Presented by the ANU Centre for Classical Studies
Aesop is renowned as the originator of fables. Yet, in the Life of Aesop, an outrageously entertaining comic biography from the 1st-2nd centuries AD, Aesop begins life as a mute. Speech is gifted to Aesop as a reward for piety by the goddess Isis and the nine Muses. In this seminar, I will discuss the carefully constructed narrative of the Life of Aesop, following the development of Aesop’s speech through the genres of comedy, rhetoric, philosophy, symposia and ultimately to the interpretation of omens. Surprisingly, it is only towards the end of Aesop’s life that he begins to use the language of fable. As a fearless speaker of the truth, Aesop is hated by the Delphians and falsely accused of sacrilege. He meets a tragic death after hurling himself from the cliffs in Delphi. Paradoxically, however, Aesop achieves the fame that was predicted by the goddess Isis, and his artful speech finds its place on the slopes of Mount Helicon, the home of the Muses.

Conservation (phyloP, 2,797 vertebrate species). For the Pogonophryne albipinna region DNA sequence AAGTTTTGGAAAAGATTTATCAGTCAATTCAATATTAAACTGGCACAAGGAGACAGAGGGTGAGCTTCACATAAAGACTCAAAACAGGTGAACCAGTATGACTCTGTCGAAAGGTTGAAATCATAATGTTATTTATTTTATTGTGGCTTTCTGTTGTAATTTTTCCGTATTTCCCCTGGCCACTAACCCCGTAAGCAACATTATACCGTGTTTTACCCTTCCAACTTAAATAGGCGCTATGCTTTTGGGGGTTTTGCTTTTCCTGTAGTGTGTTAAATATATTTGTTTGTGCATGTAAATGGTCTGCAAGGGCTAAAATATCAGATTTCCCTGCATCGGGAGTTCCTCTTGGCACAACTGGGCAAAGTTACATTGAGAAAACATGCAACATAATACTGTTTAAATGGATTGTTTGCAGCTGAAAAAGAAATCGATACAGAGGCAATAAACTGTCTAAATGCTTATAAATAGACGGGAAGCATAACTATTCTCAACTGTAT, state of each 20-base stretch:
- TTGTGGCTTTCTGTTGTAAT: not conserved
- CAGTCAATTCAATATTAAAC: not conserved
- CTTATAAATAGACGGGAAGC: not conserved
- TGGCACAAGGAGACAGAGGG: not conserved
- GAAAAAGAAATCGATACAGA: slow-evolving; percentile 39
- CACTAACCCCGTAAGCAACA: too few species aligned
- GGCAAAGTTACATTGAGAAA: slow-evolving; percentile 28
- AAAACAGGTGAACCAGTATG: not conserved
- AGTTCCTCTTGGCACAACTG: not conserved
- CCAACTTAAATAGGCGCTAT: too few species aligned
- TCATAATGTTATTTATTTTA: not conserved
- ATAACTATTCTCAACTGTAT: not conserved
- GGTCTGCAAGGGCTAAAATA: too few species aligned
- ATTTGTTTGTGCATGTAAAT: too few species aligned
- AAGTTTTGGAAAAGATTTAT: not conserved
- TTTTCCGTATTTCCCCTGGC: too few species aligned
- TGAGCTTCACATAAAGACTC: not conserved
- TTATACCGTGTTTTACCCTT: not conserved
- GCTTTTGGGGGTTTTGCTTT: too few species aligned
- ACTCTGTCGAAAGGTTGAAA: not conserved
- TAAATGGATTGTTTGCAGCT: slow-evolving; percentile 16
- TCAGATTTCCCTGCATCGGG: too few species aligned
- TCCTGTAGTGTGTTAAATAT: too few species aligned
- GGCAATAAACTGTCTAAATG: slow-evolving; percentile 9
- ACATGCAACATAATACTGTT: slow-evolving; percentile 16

Dr Sonia Pertsinidis is a Lecturer in the Centre for Classical Studies and she holds a PhD in Ancient Greek Literature from the Australian National University. She is the author of a book entitled An Introduction to Theophrastus’ Characters (Routledge, forthcoming) and she has published academic papers on the subject of Aristophanes’ use of fable and on classical education. Sonia received an Early Career Award from the Australasian Society for Classical Studies (2016) and a grant from Australasian Women in Ancient World Studies (AWAWS) in 2017. Sonia will use the AWAWS grant to publish a revised version of this paper in 2018.